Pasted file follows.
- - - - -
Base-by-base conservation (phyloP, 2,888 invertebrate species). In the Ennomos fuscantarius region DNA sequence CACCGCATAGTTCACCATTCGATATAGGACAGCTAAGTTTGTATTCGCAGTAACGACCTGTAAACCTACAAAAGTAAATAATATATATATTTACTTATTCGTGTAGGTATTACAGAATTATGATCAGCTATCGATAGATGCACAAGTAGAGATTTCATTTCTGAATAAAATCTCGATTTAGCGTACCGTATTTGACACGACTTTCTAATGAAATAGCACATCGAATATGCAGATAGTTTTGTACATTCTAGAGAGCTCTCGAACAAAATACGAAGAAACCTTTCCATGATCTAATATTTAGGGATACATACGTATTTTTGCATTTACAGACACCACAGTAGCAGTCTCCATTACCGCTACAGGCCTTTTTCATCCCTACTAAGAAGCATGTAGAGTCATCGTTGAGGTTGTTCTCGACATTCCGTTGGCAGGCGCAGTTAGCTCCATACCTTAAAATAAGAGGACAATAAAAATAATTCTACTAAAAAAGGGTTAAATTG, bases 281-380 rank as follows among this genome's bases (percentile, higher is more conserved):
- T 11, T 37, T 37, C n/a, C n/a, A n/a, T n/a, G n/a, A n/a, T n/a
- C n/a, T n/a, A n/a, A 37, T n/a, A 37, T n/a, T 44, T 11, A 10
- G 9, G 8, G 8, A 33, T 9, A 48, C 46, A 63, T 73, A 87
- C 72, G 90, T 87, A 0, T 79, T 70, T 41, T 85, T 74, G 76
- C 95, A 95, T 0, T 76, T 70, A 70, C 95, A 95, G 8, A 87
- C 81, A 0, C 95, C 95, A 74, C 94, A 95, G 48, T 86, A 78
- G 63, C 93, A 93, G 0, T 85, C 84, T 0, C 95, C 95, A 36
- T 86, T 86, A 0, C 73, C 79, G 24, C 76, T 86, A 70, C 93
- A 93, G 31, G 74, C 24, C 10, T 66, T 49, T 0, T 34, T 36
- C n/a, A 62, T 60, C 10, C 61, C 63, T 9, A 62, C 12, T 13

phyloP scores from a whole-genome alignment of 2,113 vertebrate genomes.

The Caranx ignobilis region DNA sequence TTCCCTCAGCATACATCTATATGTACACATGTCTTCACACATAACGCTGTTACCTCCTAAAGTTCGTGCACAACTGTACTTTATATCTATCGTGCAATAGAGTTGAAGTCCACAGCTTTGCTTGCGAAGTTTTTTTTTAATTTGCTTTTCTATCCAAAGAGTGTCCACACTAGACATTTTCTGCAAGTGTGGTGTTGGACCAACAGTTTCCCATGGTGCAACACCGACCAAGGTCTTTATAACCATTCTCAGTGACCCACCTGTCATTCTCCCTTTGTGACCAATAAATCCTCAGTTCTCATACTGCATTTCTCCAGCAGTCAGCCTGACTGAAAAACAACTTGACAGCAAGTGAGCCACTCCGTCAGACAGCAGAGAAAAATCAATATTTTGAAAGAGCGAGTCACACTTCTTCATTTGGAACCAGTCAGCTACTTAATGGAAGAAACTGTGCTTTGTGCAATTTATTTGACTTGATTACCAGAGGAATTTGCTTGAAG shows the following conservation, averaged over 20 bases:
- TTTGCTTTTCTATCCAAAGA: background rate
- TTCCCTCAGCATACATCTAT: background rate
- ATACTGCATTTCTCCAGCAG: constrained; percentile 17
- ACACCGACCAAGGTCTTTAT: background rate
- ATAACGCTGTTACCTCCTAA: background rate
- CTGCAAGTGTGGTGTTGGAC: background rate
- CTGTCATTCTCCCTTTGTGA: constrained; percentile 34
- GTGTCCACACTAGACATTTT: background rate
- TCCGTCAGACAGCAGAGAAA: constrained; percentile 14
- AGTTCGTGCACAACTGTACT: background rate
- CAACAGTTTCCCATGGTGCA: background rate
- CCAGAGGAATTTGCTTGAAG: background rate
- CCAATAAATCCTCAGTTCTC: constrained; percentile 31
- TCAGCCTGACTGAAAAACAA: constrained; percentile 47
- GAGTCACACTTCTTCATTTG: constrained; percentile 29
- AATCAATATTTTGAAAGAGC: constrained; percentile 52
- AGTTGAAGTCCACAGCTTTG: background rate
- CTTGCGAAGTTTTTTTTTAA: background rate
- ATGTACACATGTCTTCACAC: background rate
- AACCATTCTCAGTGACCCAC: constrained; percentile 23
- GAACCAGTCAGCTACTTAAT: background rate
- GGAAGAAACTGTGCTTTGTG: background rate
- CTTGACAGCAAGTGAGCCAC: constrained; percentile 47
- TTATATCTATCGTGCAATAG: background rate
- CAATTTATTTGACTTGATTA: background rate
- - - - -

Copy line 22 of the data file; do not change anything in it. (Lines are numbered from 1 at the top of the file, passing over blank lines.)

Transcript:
- TCCGTCAGACAGCAGAGAAA: constrained; percentile 14